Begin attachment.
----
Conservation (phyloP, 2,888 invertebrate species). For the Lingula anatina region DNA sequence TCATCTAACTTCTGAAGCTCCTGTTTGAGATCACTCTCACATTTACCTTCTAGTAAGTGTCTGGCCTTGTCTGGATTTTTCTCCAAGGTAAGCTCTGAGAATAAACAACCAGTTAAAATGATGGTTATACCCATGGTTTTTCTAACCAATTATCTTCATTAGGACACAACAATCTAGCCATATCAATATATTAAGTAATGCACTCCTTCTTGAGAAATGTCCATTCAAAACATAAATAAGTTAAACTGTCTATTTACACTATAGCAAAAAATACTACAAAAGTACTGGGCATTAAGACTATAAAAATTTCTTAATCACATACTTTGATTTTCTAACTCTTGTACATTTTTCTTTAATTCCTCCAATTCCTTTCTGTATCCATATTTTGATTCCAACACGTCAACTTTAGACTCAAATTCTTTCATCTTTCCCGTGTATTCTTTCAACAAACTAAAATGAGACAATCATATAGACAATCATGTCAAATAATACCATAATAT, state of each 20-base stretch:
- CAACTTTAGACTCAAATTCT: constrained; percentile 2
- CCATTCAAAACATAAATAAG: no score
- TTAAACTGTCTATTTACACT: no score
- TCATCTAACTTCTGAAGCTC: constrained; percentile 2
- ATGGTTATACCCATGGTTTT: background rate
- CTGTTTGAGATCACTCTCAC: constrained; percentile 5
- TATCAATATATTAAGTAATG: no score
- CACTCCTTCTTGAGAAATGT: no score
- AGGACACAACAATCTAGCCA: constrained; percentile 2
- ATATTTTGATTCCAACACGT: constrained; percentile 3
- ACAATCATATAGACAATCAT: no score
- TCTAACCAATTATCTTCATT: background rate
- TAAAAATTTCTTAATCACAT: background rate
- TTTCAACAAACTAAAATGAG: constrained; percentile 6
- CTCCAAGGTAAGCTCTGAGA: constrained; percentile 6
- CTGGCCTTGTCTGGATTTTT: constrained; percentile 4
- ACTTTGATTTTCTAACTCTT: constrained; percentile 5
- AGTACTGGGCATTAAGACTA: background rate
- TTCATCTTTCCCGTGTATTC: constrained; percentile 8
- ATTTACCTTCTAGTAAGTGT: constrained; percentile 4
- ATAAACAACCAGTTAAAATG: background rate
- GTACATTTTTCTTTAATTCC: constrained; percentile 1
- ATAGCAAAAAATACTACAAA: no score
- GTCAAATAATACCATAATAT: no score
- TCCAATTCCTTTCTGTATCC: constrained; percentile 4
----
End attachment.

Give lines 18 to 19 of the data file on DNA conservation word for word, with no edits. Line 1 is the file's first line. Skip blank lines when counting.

- ACTTTGATTTTCTAACTCTT: constrained; percentile 5
- AGTACTGGGCATTAAGACTA: background rate